Ireland's bailout programme had a number of flaws which added to the burden on the State's finances, according to Central Bank Governor Patrick Honohan.
Addressing a gathering of Troika members in Dublin Castle, Mr Honohan said he shared the view that the programme was a "significant success" – but that it would be "incorrect to insist on unqualified positivity" about it.
He cited three elements of the programme which he described as "lacking", which reduced the likelihood of it ending successfully.
Mr Honohan said the interest rate on the bailout lending was too high, particularly in light of the debt-to-GDP ratio that existed at the time.
The governor pointed out that the programme had no system for efficiently dealing with bank debt, such as external funding or an insurance scheme, which placed an additional burden on the State.
Mr Honohan also said the programme required a rapid deleveraging of bank assets, which increased the risk of fire sales and in turn increased losses for the country.
Meanwhile, he described the Troika's insistence that no senior bondholders would be burned as a "significant flaw" in the overall programme.
All of these elements increased the risk of Ireland needing a second round of funding from the Troika after the initial programme was complete, he said.
However, Mr Honohan said this risk dissipated as the programme proceeded, not least because some problems turned out to be less severe than first assumed.
The interest rate on the loans was sharply reduced, he pointed out, bank losses were not as great as some had feared and the cost of lenders’ deleveraging was lower than predicted.
Successive governments' decision to stick to budget adjustment targets, as well as their close cooperation with Troika officials, also helped this process, he said.
This resulted in Ireland being able to exit the bailout programme in late 2013 without the need for a precautionary credit line, which he said was welcomed in many quarters.
However, Mr Honohan pointed out that issues still remain within the system, not least around private debt and mortgage arrears.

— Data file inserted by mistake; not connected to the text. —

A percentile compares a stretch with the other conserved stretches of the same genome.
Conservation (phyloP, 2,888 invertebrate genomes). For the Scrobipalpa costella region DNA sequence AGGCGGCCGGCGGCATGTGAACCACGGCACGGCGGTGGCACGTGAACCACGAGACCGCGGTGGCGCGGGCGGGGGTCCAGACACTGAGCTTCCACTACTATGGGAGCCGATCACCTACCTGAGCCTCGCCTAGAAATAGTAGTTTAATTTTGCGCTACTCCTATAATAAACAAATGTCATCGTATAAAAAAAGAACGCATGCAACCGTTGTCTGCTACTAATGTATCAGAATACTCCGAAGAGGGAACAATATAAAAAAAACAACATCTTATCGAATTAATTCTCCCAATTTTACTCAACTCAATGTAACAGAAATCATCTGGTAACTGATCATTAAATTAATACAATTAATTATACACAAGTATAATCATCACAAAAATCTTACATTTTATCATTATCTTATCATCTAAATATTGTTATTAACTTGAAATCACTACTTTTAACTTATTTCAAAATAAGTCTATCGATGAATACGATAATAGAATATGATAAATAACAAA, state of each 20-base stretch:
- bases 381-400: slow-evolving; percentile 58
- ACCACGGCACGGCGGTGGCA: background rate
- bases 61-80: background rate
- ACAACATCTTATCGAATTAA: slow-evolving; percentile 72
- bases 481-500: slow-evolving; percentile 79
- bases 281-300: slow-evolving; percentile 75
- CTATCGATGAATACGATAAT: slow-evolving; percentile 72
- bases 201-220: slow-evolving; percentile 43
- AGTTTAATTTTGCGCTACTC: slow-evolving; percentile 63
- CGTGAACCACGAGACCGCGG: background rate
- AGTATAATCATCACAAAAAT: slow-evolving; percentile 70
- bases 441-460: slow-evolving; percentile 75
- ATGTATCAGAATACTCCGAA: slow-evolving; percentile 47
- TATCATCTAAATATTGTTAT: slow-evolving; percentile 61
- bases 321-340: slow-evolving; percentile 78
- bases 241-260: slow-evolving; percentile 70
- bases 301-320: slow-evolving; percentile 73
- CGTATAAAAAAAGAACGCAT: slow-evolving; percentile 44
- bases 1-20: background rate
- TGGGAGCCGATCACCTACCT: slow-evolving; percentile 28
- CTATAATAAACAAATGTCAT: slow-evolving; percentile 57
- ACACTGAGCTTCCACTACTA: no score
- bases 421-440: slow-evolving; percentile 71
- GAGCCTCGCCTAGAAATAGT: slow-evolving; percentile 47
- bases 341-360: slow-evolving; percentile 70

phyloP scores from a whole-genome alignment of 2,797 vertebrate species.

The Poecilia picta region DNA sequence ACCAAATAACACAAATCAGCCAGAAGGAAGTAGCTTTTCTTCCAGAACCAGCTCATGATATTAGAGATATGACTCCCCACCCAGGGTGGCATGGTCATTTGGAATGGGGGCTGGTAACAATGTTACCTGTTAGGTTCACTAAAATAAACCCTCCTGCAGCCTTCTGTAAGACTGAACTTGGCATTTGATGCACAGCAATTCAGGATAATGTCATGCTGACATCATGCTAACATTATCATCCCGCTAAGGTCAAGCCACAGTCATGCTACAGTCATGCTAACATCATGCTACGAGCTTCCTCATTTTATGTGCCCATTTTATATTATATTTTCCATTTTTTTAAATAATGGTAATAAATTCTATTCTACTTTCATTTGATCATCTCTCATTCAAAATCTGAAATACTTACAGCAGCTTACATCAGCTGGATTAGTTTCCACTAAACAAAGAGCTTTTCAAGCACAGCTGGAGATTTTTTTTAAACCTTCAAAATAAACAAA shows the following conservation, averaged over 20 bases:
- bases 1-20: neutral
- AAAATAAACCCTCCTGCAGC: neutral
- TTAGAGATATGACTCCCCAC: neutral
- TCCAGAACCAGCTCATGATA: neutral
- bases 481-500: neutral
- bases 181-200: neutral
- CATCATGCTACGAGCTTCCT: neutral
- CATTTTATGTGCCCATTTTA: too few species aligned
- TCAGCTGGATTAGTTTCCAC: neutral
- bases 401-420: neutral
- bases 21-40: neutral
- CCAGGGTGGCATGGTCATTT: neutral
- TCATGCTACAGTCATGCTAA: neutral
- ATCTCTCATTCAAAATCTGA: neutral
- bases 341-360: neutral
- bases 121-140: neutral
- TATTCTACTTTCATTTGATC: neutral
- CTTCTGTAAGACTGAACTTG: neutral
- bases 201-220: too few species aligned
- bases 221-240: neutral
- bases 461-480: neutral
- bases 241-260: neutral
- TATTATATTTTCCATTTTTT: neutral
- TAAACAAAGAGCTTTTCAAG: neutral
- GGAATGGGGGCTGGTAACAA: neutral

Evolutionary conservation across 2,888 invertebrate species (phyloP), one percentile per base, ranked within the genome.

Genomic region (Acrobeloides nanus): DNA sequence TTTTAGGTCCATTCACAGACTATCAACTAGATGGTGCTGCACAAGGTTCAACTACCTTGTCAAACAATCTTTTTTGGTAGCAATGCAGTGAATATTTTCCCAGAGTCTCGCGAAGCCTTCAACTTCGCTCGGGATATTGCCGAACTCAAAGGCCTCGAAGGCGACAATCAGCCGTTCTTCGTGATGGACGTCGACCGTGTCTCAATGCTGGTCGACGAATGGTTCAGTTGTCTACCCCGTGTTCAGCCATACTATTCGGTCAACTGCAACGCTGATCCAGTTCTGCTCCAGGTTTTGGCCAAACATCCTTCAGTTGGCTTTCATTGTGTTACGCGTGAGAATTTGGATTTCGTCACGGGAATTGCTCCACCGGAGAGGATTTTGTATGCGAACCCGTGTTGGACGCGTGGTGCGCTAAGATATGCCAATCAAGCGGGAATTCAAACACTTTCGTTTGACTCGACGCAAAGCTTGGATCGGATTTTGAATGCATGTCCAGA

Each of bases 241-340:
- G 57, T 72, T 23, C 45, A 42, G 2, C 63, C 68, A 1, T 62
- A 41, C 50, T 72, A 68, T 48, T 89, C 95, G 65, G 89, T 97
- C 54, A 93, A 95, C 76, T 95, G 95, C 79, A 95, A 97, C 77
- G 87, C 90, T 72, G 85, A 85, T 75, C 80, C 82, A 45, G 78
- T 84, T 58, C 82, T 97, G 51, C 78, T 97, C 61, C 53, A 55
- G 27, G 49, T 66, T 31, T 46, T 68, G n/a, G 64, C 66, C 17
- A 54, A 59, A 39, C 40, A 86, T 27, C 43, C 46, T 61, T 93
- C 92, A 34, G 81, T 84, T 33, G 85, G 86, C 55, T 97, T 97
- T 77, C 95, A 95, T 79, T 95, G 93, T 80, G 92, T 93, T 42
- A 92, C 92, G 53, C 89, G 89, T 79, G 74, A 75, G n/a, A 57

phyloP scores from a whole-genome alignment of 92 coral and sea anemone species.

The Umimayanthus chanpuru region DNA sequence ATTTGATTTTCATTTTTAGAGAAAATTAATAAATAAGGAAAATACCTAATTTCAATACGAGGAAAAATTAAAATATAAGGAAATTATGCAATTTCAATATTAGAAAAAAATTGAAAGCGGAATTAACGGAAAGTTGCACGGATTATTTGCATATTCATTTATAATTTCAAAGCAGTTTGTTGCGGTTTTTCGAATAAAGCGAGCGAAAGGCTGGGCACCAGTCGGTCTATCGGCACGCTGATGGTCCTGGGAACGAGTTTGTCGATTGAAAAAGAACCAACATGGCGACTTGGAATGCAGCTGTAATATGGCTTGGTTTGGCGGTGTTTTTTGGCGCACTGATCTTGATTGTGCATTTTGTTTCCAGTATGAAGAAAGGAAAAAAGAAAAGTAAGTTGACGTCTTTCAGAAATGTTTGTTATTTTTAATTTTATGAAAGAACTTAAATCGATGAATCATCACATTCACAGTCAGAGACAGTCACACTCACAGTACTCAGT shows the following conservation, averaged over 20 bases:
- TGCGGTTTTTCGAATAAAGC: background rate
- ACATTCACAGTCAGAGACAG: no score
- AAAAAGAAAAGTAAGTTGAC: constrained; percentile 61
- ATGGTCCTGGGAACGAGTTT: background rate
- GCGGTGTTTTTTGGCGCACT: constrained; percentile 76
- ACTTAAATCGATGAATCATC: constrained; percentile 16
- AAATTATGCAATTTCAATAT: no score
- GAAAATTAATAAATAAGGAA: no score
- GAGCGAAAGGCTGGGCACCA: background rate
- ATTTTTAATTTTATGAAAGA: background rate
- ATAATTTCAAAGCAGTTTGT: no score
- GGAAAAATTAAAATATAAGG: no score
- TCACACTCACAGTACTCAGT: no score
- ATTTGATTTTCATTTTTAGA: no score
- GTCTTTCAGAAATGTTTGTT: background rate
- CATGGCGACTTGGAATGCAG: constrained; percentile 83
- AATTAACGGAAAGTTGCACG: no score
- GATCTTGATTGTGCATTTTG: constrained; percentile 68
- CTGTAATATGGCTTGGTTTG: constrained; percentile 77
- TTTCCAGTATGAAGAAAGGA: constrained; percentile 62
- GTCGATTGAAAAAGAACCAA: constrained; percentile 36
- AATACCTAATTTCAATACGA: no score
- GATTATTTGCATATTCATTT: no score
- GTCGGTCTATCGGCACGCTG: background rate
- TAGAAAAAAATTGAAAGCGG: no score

He said that there had been an assumption that this would be addressed rapidly once banks had been recapitalised but this was not the case.
This could be blamed on banks' optimism that they could recover losses on many loans, though he said they had been making slow progress on the matter more recently.
Troika gathering 'a landmark occasion'
Minister for Public Expenditure Brendan Howlin said today's gathering of Troika members presented a landmark occasion to reflect on what happened in Ireland.
Senior figures from the Troika, including Managing Director of the International Monetary Fund Christine Lagarde, were in Dublin for the special conference to review Ireland's experience of the international bailout.
Opening the conference at Dublin Castle, Mr Howlin said he wanted to welcome back old friends to the capital although he said he felt a "certain shiver" after all those meetings and years.
He said they dealt with serious issues and they did not always see eye to eye but he liked to think they dealt with issues with civility, mutual respect and the occasional smile.
He said that while progress has been made in the Irish economy, challenges remain both in the financial services sector and the wider economy.
New EU fiscal rules, the open nature of the economy and the high level of Government debt all demanded strict and careful management, he said.
Mr Howlin said even the most optimistic would not have envisaged the level of Ireland's progress in exiting the programme without a funding "backdrop", a decision he said had been vindicated by the high level of growth.
Entitled 'Ireland - lessons learnt from the Bank Sovereign Loop' - the conference also included Minister for Finance Michael Noonan.
It was also addressed by academics, public servants and private sector analysts from Europe and the United States.
Irish people 'the real heroes' - Lagarde
Ms Lagarde met Taoiseach Enda Kenny at Government Buildings earlier, where she said the real heroes in the Irish recovery process are the Irish people and their representatives.
She told the media that it had been a difficult journey with a lot of effort, a lot of sacrifices, and unbelievable determination and cooperation with all parties.
The IMF chief added that stability is of the essence "and one does not want to waste the efforts that have been undertaken so far".
Meanwhile, General Secretary of the Irish Congress of Trade Unions David Begg today described the Troika as "an uncaring brutal technocracy of people who had no regard for the sufferings of the ordinary people of this or any of the other countries in Europe".
Speaking to RTÉ News, he said the lesson he would take from recent years is that Ireland should never again do things that would cause it to fall into the hands of the Troika.
Minister Noonan said the Government was open to talks with unions and employers.
However, he said it would not be a repeat of the Social Partnership model which he described as a "failure".
Minister Howlin added that the problem with Social Partnership in the past was that it excluded involvement with the Oireachtas.